Wednesday, August 09, 2006

Hokie Football: Grohing for the Better

Al GrohJust a little letter I composed this morning to Virginia Cavalier head coach Al Groh. I'll be sure to send this out later today.

Al Groh
University of Virginia Athletic Department
McCue Center - PO Box 400837
Charlottesville, VA 22904-4837
August 8, 2006

Dear Mr. Groh,

Now I know your title as Virginia Cavalier head coach has been extremely frustrating as of late, especially with the troubled offseason you and your program have being experiencing, as well as the recent success (or lack thereof) against in-state rival Virginia Tech, so on that note, I send this letter in the highest regard and respect for your program, free of any ill will. More specifically, however, this letter pertains to the recent news regarding one of the better players on your roster, Mr. Deyon Williams.

First of all, let me be the one to praise you for your coaching skills in turning Mr. Williams into such a talented prospect, with the young man currently having several impressive accomplishments to his name, all of which I am sure you are familiar, such as ranking amongst the top three in the conference last season in receptions, receiving yards, and touchdowns. The time you have spent nurturing this talent seems to have been well spent, and for that I commend you.

That being said however, I found it appropriate to mention a brief recommendation to you and your program on behalf of Mr. Williams' recent injury -- the stress fracture to his foot that he suffered earlier this week.

As I continue, please do realize that I say the following not knowing, perhaps, every detailed aspect of background information on the following issue, but, in addition to possessing a legitimate amount of football knowledge, as well as having read the report regarding Mr. Williams' injury, I have accumulated enough information on the topic to come up with a simple conclusion, which I offer to you.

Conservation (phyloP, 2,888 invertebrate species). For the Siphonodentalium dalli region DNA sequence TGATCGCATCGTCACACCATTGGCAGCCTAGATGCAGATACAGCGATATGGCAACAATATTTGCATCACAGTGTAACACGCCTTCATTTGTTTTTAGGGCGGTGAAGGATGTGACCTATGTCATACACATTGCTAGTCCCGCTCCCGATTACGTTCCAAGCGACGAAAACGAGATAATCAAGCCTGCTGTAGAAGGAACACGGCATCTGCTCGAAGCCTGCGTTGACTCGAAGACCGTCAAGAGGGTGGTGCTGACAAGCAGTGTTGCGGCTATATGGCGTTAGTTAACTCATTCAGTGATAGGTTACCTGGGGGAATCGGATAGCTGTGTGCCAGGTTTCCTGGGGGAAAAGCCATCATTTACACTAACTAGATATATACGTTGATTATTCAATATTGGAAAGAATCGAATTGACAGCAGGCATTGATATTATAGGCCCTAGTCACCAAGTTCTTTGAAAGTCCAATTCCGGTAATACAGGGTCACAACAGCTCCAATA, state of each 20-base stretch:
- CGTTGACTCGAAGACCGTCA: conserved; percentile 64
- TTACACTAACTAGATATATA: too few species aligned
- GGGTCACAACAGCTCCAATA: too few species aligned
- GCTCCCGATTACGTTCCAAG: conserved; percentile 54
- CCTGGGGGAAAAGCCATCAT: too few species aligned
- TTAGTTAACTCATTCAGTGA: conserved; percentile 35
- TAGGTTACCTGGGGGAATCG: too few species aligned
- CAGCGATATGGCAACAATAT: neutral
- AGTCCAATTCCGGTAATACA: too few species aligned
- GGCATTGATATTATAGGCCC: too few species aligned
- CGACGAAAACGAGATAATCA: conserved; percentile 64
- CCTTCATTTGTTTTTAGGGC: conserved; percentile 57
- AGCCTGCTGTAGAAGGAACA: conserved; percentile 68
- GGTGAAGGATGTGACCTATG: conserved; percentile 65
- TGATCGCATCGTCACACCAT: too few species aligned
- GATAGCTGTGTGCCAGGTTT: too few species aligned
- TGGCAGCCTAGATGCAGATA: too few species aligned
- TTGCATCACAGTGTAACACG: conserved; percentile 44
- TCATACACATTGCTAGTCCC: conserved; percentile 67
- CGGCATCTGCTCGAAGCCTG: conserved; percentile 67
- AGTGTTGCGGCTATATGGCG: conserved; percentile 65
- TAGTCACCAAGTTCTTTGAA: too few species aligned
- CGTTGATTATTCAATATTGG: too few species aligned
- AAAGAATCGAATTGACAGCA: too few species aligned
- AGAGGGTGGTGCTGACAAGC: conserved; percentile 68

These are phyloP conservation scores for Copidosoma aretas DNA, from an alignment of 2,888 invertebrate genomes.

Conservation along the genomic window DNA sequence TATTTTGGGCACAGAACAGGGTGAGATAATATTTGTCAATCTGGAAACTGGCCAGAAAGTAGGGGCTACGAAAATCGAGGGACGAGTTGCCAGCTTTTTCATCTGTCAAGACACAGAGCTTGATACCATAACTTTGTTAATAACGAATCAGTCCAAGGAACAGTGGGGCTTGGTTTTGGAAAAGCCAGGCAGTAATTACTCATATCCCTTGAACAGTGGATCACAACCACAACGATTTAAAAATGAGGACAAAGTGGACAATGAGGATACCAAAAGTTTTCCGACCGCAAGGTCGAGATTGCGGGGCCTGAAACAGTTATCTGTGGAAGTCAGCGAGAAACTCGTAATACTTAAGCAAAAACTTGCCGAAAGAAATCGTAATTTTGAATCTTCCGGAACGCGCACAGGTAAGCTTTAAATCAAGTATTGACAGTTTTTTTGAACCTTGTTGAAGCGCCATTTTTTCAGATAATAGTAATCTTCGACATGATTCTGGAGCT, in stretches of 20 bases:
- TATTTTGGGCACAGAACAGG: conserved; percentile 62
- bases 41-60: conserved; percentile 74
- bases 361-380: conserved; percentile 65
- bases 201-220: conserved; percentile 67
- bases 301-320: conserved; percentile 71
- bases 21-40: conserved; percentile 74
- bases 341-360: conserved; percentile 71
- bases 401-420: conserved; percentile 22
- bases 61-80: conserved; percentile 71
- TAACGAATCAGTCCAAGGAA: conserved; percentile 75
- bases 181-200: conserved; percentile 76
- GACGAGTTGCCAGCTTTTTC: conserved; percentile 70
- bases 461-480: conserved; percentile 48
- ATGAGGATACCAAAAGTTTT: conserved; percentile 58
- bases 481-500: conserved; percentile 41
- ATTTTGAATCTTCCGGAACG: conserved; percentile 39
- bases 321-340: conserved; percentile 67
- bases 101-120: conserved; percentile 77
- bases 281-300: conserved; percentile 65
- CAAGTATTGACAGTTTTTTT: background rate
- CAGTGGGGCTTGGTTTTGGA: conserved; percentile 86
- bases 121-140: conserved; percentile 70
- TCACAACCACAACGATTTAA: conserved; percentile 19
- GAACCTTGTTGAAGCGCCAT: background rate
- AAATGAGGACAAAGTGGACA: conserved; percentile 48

Today's local area newspapers reported on Mr. Williams' injury, and for the following example, let's refer to the work of the renowned Hampton Roads newspaper, The Virginian-Pilot, whose sportswriter Ed Miller was all over yesterday's incident, writing about the costly loss of Williams that your program now has to address.

After reading the first few lines of the piece, which announced Williams had succumbed to a serious injury, being the devoted Hokie fan that I am, I grinned, for I always find it satisfying to relish in the misfortunes of your program. All in all though, Williams' particular story wasn't too much of a shock, seeing as all programs encounter injuries, and there really isn't anything you, as a coach, can do to prevent such things from occurring.

Or so I thought, until my eyes scrolled over the next line of the said article, which read something like this:
Williams, an All-ACC candidate, had been practicing since camp opened Friday but complained of soreness in his foot. Virginia head coach Al Groh said he did not recall which one.
Immediately upon finishing that sentence, I stopped reading. Though I'm sure no other readers found that statement as nearly offensive as I did, I couldn't contain myself, forcing me to go as far as to type up this letter and speak my mind, giving you a simple piece of advice, perhaps letting you 'Groh for the Better'.

Which leads me, Mr. Groh, to my point. In regards to Mr. Williams' injury (and do correct me if I am wrong here), but wouldn't it have been ideal to pay a tad bit more attention to the needs of Mr. Williams, arguably your best offensive player, especially when he specifically told you he was in pain, as to avoid him suffering a major injury only days later?

On the contrary however, I know football players are expected to maintain an invincible, 'Bad to the Bone' mentality, showing no signs of weakness and playing through any degree of pain, but in this case -- during a mere training session in early August, is the participation of a player, and one of your best ones at that, all that necessary? Would it have been too much of a detriment to your program to let Mr. Williams sit out a week or two to recover? Regardless how you answer, now you've lost his skills for almost two months -- the estimated amount of time a player with an injury of this sort needs to fully heal.

In conclusion, though my opinions and background reasoning throughout this letter have been thorough and detailed in nature, my suggestion for you comes as a brief, simple bit of advice. I am sure you are kicking yourself for the way this incident has unfolded, so the following words are most likely an utter reiteration of what you have been thinking over the few days to do about the situation. Had you taken the simple time to address Williams' mild situation (when it was first presented to you), you quite possibly could have prevented his resulting injury. Your lack of judgment and decisive action just sums up the overall mediocrity of your performance during your tenure in Charlottesville, and things don't look to get better for your team anytime soon..

So, Mr. Groh, without further ado, here's my advice:

Just quit.

Sincerely,
Andrew Kinney
Virginia Polytechnic Institute & State University
Class of 2008

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Hey, there's always NASCAR.

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